Church Growth in the 2010s, Part 4: Theology and Mission

Observers of church growth may be familiar with the ongoing Hartford Institute study of congregations in America. For over 25 years, the Institute has tracked data related to the vitality of congregations. Their latest survey, covering the period from 2005-2010, offers several fascinating insights on the current state of church growth in America. If you lead a church in any capacity or work with those who do, these findings may be helpful. I highlight a variety of results in a series of six blog posts. The fourth covers theology and mission.

The Theological Edges. The survey includes all types of religious congregations in America, including Christian (96%) and non-Christian (4%). Not surprisingly, mainline Protestant congregations are least likely to grow. 19% of mainline churches are growing, while 43% of conservative Protestant congregations are growing. But drill down a bit and it gets interesting. The survey says, “When all congregations are combined, there is very little relationship between growth and theological orientation.” Yet the survey also later says, “in terms of congregational identity, the most important factor was whether a congregation was part of a conservative/evangelical religious body.” Conservative churches are more likely to grow, even when controlling for other factors.

When you drill down within conservative churches, more interesting findings emerge. Among churches in the broad category of conservative/ evangelical, 46% of (relatively) liberal churches are growing and 45% of very conservative churches are growing.

Further, overall congregations identified as very conservative (39%) or very liberal (35%) are more likely to grow, while more moderate congregations (25-31%) are less likely to grow.

In other words, “it is not theological conservatism per se that leads to growth, but rather something intrinsic to the evangelical/conservative Christian family and their constituency.” I suggest factors may include the benefit of reaching younger demographic, which leads to higher birth rates and more sustainability; a higher level of member expectation; and a stronger emphasis on church growth and evangelism as congregational values.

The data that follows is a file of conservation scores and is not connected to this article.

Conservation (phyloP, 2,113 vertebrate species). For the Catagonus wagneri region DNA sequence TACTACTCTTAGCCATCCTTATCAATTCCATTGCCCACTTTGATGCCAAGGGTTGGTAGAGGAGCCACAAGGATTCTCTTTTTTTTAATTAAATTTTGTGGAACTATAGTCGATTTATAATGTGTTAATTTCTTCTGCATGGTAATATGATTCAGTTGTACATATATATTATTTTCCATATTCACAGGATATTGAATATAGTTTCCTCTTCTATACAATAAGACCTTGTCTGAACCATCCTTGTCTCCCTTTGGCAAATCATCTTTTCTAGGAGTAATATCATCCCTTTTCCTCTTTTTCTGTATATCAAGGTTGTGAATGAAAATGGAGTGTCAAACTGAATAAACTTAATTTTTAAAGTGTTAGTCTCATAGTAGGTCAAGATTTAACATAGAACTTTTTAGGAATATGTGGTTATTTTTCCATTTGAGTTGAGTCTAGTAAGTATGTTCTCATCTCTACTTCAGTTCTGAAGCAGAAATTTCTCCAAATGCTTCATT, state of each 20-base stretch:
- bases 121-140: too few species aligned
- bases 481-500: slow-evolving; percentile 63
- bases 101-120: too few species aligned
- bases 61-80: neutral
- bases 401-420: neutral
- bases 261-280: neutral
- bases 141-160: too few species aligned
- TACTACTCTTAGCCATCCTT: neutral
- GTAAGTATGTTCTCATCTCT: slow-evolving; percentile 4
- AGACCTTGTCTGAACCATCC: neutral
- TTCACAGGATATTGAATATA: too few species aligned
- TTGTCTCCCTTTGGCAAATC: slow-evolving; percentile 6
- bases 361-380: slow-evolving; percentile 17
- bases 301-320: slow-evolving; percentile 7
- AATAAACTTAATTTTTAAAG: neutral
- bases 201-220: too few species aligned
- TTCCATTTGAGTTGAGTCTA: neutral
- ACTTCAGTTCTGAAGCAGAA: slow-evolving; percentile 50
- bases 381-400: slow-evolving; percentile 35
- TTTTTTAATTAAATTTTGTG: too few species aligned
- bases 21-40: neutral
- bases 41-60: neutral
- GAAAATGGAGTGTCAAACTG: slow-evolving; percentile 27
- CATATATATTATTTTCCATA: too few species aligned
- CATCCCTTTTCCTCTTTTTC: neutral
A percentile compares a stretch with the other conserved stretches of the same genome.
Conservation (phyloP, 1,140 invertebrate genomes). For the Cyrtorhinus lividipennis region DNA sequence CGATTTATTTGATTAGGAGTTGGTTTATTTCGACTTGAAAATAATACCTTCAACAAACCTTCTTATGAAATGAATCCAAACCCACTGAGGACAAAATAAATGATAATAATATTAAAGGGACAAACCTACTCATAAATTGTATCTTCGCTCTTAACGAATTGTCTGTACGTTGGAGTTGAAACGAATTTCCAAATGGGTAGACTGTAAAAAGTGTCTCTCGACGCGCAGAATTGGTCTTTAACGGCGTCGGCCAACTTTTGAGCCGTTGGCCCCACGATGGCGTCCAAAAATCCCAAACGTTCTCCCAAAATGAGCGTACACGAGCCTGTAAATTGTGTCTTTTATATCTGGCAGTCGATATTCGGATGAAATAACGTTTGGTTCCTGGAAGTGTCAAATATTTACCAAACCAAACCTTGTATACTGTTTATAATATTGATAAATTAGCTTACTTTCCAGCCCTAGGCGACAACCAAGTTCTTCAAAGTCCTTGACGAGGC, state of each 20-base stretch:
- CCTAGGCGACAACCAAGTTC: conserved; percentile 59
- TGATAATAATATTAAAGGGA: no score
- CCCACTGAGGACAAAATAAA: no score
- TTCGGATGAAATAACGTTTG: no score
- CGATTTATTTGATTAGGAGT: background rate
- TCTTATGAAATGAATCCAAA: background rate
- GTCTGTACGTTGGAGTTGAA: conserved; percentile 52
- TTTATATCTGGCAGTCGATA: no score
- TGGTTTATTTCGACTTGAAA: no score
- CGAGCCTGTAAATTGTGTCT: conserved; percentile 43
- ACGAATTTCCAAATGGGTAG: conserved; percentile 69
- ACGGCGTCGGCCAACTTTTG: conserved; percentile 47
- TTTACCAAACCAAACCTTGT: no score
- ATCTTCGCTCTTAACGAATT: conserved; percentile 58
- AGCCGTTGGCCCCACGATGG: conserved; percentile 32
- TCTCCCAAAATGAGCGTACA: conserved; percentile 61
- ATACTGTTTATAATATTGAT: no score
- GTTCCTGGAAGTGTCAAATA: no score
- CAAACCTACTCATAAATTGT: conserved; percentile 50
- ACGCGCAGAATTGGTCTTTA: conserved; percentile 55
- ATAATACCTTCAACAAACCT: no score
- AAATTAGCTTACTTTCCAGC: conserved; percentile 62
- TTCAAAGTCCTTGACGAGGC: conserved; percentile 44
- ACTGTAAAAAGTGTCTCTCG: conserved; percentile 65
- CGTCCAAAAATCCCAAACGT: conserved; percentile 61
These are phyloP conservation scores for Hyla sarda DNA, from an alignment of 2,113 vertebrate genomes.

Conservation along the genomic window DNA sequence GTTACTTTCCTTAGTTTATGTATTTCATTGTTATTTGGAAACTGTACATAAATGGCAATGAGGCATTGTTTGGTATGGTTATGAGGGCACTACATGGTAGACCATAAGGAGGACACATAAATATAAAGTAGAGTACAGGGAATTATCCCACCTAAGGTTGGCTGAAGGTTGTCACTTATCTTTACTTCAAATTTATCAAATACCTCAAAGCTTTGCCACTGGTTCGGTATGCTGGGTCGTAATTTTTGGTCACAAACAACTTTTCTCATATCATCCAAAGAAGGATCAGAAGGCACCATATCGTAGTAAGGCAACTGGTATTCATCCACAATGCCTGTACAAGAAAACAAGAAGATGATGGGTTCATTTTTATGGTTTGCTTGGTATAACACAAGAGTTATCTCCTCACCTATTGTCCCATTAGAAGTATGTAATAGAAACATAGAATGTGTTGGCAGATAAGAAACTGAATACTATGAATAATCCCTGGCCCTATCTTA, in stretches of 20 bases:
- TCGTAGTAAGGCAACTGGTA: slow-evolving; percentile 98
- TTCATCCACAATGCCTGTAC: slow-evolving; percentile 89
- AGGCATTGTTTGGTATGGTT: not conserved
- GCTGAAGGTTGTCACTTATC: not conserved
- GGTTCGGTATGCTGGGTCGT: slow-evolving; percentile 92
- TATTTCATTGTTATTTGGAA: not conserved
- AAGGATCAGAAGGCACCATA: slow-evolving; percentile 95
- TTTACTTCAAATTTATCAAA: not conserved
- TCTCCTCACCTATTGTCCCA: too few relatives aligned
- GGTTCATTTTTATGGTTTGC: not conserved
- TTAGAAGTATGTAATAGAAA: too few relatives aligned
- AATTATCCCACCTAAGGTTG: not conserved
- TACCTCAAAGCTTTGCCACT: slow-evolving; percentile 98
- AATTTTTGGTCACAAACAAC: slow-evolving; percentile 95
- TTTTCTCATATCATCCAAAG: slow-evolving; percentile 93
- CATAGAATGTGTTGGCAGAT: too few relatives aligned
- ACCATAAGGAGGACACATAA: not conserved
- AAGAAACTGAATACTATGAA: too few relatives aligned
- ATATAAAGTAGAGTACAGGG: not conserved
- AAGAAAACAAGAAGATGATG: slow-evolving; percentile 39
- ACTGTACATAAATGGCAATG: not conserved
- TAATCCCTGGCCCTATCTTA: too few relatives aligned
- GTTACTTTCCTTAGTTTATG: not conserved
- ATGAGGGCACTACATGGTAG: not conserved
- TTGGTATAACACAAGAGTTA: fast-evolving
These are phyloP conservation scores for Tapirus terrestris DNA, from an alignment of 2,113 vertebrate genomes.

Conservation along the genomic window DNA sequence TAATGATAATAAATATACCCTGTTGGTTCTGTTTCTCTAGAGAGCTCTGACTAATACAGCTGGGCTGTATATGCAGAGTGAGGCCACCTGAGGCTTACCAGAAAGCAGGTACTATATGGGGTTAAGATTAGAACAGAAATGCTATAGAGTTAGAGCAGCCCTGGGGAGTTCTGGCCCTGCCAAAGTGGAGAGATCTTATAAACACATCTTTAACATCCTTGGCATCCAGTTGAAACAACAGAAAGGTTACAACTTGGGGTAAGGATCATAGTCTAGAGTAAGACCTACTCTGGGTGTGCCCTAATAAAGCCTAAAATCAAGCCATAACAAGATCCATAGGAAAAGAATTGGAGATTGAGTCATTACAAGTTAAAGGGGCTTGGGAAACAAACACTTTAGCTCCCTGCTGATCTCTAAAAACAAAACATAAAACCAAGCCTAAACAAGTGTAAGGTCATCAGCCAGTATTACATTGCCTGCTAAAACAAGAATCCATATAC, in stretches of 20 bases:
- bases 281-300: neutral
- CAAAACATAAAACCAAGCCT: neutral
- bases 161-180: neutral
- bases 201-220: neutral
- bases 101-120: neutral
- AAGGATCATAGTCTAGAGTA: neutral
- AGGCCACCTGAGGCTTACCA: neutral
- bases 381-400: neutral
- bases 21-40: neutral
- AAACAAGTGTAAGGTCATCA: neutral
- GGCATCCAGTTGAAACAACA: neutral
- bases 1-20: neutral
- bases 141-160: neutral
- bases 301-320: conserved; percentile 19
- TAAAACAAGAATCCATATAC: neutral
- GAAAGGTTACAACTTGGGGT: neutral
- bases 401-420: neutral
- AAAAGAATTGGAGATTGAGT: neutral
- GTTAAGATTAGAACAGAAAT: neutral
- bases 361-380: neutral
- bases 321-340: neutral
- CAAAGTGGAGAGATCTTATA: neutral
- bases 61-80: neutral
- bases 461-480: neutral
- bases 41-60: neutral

Clarity of mission. Theology offers a sense of congregational identity. Out of theology comes mission, or the reason for being for a church. The survey says, “Growing churches are clear about why they exist and what they are to be doing.” 45% of churches with a strong missional purpose are growing, whereas only 16% without a strong missional purpose are growing.

Conflicts. Congregations with major conflicts decline. This is no surprise. The survey puts a number to it: Churches with no major conflicts in the last five years are only 39% likely to decline, but churches with 4 or more major areas of conflict are 64% likely to decline. The major sources of conflict? Not worship, program priorities, member behavior, or the actions of a denomination–in spite of all the chatter about these topics. There are only two: leadership style and money.

Part 1: Social and Ethnic Position

Part 2: Age

Part 3: Leadership

One Comment on “Church Growth in the 2010s, Part 4: Theology and Mission”

  1. It sounds like even though it’s scary and frowned upon in this particular time, it’s better to take a stand for something. That might put you in opposition to possibly a larger group of people, but it commits you to something a person can believe in and get behind…

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